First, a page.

Next-generation medical IT Systems
Radiologist Henrik E Gregersen MD, of Aalborg University Hospital, Denmark,
Pervasive, mobile, and here today - a report on groundbreaking developments for diagnostic readings of CT, MR, and CR examinations on wireless PDAs.
Imagine a clinician standing beside a patient on a ward and evaluating the patient’s 500 slice CT scan interactively and online, using a wireless personal digital assistant (PDA). A fantasy, right? But why should it be so difficult to distribute radiological images throughout a hospital, or even outside the facility?
The Challenge and the Vision - For years this scenario has been the dream of radiologists at Aalborg University Hospital, Denmark.
Aalborg is a multi-site research and teaching hospital. With 900 beds it produces 130,000 radiological examinations annually. A main challenge for the radiology department has been managing data from the four radiology units that are scattered within a radius of 30 km. Even with high-speed and high-bandwidths networks, it is troublesome to view and evaluate large exams, particularly from multi-slice CT scanners. One solution has been to distribute image data via a web-based system, which is a slow process and often results in considerable image degradation due to lossy compression methods. Another solution has been to install a large PACS system that sends (pre-fetches) exams to various centrally-placed workstations on wards or in the radiology units.
Radiologists have also acknowledged that modern computing systems, such as workstations, PCs and laptops are not suitable for the nomadic and collaborative working styles of clinicians and radiologists. Logging in and out of computers is wearisome and time consuming, and there is always the need to find the nearest suitable computer.
So, the vision at Aalborg has been to find a way to easily distribute data wirelessly, on truly portable devices, with the confidence that this should make clinical staff more mobile and efficient, thus improving patient care.
The Solution - Several years ago, Medical Insight A/S, a Danish software company, presented a next-generation medical IT system to the hospital. The solution was a PACS/RIS system coupled with a unique streaming technology. It immediately became apparent that here was a truly mobile and efficient tool for distribution of data, which could provide the same performance and functionality on all devices, from large workstations to wireless PDAs.
In mid-2002 a pilot system was installed at Aalborg University Hospital and was well received. In the beginning only the main radiology department was wireless, but today wireless access is widely available. By the end of 2005, the PACS/RIS system, with streaming, will be installed in all departments of the 11 hospitals in the County of North Jutland. The County’s Healthcare IT Department has developed an infrastructure for wireless devices that efficiently keeps all 1,100 PDAs updated and running, giving clinicians constant access to resources, reference materials, and radiology reports and data (in full fidelity).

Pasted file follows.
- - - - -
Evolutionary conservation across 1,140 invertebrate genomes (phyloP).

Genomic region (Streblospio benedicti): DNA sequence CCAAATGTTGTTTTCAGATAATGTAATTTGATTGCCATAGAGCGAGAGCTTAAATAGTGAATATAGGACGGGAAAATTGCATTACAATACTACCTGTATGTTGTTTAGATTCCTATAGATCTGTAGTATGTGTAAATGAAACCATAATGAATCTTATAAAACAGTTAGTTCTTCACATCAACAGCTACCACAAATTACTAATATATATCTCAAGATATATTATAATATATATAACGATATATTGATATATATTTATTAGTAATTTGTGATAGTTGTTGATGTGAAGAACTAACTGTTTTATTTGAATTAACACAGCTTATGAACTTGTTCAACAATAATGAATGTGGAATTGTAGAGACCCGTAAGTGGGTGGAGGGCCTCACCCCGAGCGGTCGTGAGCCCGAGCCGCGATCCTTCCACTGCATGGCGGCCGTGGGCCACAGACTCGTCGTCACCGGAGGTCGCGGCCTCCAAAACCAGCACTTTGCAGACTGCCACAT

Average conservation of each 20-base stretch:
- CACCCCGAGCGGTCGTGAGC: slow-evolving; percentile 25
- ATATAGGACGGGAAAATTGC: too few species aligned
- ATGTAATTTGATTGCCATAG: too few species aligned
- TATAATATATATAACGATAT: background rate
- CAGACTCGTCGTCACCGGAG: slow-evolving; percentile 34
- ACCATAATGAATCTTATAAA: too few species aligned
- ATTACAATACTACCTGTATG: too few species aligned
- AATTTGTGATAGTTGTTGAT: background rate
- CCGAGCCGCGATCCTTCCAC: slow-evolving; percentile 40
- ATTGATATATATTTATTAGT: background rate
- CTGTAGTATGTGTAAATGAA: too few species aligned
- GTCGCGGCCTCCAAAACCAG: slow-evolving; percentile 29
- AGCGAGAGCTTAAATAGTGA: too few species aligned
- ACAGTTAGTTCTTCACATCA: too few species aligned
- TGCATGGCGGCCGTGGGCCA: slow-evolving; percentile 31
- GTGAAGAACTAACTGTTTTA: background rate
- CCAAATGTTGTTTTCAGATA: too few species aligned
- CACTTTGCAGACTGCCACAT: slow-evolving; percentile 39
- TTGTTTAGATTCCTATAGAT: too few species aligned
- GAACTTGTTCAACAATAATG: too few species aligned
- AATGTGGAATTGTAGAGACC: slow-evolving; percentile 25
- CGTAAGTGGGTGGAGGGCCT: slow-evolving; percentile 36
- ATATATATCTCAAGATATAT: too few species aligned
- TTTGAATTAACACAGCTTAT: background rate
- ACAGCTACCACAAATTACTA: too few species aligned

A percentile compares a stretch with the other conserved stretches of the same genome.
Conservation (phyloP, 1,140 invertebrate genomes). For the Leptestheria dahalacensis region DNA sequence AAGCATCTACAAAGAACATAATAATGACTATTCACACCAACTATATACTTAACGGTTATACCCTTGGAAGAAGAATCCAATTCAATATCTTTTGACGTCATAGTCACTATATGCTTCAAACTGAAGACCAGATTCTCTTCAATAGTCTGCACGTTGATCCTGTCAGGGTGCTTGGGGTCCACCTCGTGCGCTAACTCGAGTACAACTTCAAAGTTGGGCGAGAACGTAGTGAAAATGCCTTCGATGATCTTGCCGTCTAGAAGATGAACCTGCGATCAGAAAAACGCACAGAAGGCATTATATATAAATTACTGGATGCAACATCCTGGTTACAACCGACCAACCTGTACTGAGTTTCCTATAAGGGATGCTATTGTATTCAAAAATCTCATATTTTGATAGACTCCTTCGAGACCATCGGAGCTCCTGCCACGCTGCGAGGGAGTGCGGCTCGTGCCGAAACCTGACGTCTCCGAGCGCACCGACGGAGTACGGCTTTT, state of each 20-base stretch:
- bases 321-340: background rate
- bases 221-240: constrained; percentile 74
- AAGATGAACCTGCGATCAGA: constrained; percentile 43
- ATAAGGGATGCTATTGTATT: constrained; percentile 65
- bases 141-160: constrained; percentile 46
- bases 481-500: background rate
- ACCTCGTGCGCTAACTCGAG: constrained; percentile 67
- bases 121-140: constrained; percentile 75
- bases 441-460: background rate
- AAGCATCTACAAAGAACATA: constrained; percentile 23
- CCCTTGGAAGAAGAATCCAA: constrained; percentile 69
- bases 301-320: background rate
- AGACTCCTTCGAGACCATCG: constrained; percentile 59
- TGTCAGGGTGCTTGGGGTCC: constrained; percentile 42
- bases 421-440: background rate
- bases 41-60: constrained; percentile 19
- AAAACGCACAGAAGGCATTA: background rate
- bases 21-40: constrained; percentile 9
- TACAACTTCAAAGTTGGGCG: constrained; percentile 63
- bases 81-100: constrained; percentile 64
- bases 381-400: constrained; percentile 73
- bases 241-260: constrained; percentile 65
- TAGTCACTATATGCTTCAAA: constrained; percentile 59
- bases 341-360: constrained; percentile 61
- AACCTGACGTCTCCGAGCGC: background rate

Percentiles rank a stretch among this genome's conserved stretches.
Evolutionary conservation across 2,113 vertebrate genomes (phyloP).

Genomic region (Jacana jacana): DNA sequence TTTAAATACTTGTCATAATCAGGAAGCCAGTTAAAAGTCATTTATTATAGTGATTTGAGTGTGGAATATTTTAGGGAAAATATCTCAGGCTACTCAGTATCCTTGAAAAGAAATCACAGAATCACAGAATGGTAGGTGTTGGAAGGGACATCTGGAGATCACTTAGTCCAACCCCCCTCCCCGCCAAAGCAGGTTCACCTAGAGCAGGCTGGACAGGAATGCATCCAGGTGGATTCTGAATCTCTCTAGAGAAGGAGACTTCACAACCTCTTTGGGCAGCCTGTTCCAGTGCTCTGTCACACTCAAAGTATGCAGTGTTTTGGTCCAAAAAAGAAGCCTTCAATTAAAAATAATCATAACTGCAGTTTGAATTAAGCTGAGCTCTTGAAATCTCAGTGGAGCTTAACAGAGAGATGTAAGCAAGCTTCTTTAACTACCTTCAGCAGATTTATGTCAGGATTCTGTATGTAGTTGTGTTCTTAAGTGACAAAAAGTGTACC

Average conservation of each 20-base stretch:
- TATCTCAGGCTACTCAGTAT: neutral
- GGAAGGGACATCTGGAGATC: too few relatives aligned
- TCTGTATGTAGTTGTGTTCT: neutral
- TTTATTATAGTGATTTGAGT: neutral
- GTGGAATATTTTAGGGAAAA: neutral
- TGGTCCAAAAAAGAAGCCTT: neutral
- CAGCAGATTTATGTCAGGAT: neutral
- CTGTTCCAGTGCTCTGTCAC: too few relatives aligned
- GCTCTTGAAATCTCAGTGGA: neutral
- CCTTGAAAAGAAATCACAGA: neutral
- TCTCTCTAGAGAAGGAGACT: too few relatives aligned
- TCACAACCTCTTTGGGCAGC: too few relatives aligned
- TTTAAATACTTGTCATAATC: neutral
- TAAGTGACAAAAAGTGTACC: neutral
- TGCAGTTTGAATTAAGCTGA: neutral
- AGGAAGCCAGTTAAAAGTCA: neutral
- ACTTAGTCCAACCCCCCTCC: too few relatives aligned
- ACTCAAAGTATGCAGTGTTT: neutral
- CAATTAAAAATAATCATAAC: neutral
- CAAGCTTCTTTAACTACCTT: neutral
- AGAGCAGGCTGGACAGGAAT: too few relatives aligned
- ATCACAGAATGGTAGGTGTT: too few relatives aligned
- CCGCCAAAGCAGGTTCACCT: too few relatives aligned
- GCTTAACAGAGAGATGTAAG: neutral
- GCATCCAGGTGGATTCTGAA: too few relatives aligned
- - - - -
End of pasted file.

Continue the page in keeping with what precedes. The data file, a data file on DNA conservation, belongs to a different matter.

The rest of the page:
The system, from Medical Insight, is a fully integrated PACS and RIS product for image and data management that is easy-to-use and provides standard and specialised modules to support various types of clinical analyses. Based on a client-server architecture, central Linux cluster servers contain all data and applications, and client devices access the data and power of the servers via streaming methods. This allows light clients such as PDAs, PCs, and laptops to access large data sets in seconds and in full-resolution, and to interactively view the data, even in 3D, over standard and wireless connections. No data are transmitted to light clients for processing - all computing is done on the servers, and only final screen images are streamed to clients based upon user interaction requests.
Real Experiences - At the 2005 European Congress of Radiology, radiologists Henrik Gregersen and Geert Willander from Aalborg University Hospital presented the results of a groundbreaking study that showed diagnostic readings were possible on wireless PDAs for CT, MR, and CR exams of orthopaedic cases. Due to the PDA’s small screen size, extra interactions with the images were required (pan, scroll, zoom), but the full-resolution and full-fidelity data proved suitable for diagnosis. More comprehensive studies are continuing.
One drawback of PDAs is the relatively short battery life, which makes it impossible to work an entire day without recharging. However, new industrial-grade PDAs claim long battery life and protection against drop damages.
In summary, the use of PDAs for wireless access to patient data and analysis tools is growing in the County of North Jutland and elsewhere. Radiologists and clinicians are starting to benefit from the new technology - radiology images and reports are accessible online, on time, and on-site in the same manner as in the radiology department. Thus, the vision is being realised - greater staff mobility and full access to tools and data are generating faster evaluations, better quality patient information, and more efficient diagnoses and treatments.
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